Total Guitar|May 2020
“It’s magnificent... Like an old Rolls Royce,” says Radiohead guitarist Ed O’Brien, pointing to the Cadac desk which once belonged to his main band and ended up being sold to producers Alan Moulder and Flood. It was here at West London’s Assault & Battery Studios, with Moulder and Flood, that O’Brien recorded and mixed parts of his first solo record as EOB. Prior to that, the analogue console had resided at Wessex Sound Studios and was used to track some of the greatest rock albums of the late 70s, including the Sex Pistols’ Never Mind The Bollocks, The Clash’s London Calling and Queen’s Sheer Heart Attack. This old console has earned its place in history – and the same could be said of O’Brien himself.
As a founding member of one of the most important guitar bands in popular music, O’Brien has been the recipient of countless awards and accolades, although he chooses not to dwell on such merits. Instead, he is the kind of musician who prefers to live in the present – you quickly get the impression he only measures himself on what he has in front of him right now. Over an afternoon of walking TG through the guitars, amps and pedals used on Earth, plucking through Beatlesy closer Cloak Of The Night on his Martin during our photo shoot, the Radiohead guitarist is every bit as earnest and sincere as the music he is known for.
“It’s funny, because people thought this would be more of an ambient album or textural kind of thing,” he says, when told this latest work is surprisingly guitar-heavy in places. “Maybe that’s what they see as my role in Radiohead. A lot of the responses so far have been like, ‘I had no idea you’d do something like this,’ which is always great to hear. With this, I wanted to make something very direct, but I guess with all that texture and colour, too...”
You started writing in Brazil. Was the environment reflected in what you came out with?
“For me, being in Brazil made me feel like I had time... And it had been years since I felt like that. I could dedicate myself to being a songwriter because I never really had the time before or worked out how to do it. I’d written bits and pieces like getting the computer out, a lot of electronic gear and making something electronic, but after about six weeks I wasn’t getting anything back. Normally you get over the hump of things and know where to give it a start. Then I saw my Martin 000 sitting in the corner and I realised all I wanted to do was pick it up and start playing it. And so I did – I thought, ‘Fuck this, let’s do what I want to do rather than what I think I should be doing!’”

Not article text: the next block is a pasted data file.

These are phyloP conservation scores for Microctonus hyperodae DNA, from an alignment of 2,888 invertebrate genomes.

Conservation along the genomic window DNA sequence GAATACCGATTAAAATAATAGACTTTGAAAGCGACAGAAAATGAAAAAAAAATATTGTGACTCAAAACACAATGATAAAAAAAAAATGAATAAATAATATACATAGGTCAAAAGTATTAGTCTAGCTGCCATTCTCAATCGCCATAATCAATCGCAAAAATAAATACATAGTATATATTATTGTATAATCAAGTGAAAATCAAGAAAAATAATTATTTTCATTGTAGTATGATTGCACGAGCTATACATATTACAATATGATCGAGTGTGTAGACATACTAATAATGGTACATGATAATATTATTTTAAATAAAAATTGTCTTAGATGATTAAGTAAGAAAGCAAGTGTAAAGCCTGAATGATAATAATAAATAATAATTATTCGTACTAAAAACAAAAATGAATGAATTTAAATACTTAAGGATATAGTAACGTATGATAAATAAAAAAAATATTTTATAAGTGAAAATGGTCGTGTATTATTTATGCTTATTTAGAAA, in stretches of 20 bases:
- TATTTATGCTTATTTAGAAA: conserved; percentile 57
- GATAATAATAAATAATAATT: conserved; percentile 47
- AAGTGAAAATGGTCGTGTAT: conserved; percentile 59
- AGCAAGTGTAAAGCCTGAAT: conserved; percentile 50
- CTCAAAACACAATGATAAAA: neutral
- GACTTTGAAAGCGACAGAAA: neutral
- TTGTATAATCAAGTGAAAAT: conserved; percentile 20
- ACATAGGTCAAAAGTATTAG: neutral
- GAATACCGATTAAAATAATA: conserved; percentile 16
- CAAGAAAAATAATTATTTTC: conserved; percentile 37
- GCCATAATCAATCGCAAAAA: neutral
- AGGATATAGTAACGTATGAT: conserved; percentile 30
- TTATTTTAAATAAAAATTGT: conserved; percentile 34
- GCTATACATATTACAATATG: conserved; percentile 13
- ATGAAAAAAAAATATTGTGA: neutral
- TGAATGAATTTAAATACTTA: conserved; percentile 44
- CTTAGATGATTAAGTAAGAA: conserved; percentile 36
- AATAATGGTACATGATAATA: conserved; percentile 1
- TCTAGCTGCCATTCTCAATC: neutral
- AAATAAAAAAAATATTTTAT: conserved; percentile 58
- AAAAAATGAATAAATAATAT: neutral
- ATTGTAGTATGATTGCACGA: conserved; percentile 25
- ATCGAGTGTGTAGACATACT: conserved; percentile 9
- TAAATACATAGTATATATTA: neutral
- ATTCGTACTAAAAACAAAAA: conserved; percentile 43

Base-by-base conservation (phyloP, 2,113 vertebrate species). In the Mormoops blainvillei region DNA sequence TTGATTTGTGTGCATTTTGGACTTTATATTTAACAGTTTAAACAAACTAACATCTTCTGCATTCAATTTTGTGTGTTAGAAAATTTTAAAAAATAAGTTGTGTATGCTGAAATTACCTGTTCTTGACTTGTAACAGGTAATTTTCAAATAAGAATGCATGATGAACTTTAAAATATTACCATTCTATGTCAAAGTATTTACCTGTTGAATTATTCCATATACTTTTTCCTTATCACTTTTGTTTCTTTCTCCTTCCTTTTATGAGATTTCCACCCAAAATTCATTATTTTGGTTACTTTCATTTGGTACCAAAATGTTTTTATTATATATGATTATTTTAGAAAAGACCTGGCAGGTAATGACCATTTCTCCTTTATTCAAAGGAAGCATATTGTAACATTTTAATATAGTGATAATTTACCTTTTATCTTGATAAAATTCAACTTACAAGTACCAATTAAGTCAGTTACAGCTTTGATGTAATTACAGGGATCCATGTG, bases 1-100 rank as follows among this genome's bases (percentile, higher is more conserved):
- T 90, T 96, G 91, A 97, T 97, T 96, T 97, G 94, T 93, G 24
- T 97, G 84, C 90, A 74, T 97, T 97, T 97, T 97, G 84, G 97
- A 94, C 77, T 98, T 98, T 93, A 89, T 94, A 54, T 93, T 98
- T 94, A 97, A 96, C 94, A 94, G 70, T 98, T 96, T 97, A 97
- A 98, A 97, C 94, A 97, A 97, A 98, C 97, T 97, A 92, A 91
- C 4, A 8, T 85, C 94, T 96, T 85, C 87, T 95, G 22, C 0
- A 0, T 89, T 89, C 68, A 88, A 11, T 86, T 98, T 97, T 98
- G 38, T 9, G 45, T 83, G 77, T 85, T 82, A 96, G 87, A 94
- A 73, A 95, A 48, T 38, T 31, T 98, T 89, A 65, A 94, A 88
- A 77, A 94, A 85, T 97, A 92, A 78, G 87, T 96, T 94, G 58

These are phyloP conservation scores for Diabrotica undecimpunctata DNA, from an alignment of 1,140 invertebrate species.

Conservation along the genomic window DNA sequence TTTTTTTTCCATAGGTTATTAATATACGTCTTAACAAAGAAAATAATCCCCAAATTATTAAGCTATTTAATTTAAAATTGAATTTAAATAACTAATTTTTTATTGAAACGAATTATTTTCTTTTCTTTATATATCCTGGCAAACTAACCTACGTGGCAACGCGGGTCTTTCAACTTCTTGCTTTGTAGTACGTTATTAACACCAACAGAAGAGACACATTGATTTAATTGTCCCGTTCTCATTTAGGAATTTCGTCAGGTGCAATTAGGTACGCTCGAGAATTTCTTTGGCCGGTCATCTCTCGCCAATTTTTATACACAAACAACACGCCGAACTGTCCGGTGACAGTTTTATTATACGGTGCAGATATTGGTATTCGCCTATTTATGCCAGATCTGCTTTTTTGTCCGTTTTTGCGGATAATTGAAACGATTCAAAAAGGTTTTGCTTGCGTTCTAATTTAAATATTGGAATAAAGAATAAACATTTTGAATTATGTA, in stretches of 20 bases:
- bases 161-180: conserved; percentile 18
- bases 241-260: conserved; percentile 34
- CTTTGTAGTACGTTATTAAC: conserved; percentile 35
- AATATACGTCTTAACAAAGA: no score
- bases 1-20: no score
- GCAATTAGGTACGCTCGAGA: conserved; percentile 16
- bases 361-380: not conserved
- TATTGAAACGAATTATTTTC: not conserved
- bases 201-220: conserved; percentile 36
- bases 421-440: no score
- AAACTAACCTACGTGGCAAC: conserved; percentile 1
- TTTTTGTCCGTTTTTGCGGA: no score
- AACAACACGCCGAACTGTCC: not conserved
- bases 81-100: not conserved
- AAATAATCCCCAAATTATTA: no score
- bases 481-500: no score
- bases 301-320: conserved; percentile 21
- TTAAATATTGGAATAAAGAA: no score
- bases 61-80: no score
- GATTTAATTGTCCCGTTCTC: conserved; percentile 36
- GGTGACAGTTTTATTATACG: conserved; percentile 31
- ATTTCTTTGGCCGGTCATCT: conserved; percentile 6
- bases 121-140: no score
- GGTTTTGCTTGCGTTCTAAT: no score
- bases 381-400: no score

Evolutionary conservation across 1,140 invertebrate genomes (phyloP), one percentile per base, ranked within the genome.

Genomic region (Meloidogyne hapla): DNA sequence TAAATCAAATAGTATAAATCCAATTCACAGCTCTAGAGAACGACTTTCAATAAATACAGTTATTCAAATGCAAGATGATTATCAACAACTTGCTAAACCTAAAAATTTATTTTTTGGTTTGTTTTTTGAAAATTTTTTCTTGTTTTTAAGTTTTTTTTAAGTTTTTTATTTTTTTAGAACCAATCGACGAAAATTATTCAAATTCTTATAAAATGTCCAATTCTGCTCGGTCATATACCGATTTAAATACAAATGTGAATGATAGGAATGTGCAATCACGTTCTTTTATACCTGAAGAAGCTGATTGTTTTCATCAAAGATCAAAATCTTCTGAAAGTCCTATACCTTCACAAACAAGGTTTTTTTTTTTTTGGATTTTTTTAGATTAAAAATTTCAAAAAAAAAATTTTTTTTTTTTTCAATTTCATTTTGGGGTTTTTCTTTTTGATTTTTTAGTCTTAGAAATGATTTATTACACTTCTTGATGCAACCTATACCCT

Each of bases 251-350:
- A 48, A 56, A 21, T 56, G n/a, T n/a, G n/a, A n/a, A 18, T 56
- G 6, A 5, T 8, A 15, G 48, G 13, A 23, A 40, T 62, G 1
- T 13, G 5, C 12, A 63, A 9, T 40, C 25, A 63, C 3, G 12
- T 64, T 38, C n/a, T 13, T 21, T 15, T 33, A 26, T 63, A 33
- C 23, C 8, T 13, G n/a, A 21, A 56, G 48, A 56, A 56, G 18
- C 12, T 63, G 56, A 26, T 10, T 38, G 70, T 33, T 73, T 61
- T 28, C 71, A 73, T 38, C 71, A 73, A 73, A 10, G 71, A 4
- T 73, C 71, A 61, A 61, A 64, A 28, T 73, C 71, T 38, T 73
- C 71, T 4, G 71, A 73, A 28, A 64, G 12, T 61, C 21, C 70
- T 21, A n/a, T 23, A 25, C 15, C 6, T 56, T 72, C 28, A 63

So the foundation was more guitar than synth?
“It was a real eye-opener, which started the process. When we moved back to Britain in 2013 – playing that Martin acoustic in my shed, that’s when things really started happening. I found a way of writing that worked for me. I got out of the way, basically. I let it happen and stayed in that semi-meditative state that this stuff gets written in. Once I started demoing with Ian Davenport at Courtyard Studios in Oxfordshire, it was like, ‘Okay – yeah, I want to make a solo record now’. I didn’t know if I would be singing or someone else would, it was more a case of one step at a time, so I did some guide vocals which were enough to start dreaming it all up.”
What’s the story behind the Martin?
“I bought it in LA around 2009. We were there for the Grammy Awards as In Rainbows was up for Best Album. I had a bit of a spree during that trip; I just felt like I needed some new instruments. I bought that, a ’72 Tele and an old ’68 Fender amp, some kind of 6x10 Silverface. I actually bought the Martin from that big store on Sunset, Guitar Center, because they had a big vintage section. I don’t really know what the good shit is, I’m somebody who picks things up to find out. I felt there was a nice tone to it. I wanted something old, wood and folky. It had to feel like it was of the trees and woods.”
Speaking of which, there’s a folky side of you on these recordings that we hadn’t quite heard in Radiohead...
“That’s probably because it’s never been in Radiohead! Those parts were the kind of thing that Thom would come up with – he’ll have written a song on his acoustic guitar so those kinds of rhythm picky bits he would play. I mean, Street Spirit (Fade Out) is the only thing I can think of which he had written but I played. I did the arpeggio thing, but I can’t remember why I ended up playing it. So those are traditionally his parts. My role in Radiohead is different. One of the things I’ve loved about this whole project is I get to play all the guitars! I love all the sonics and sound stuff, but I really love playing rhythm guitar and bass, too.”
The guitars on opening track Shangri-La get pretty hairy at points. What exactly are we hearing?
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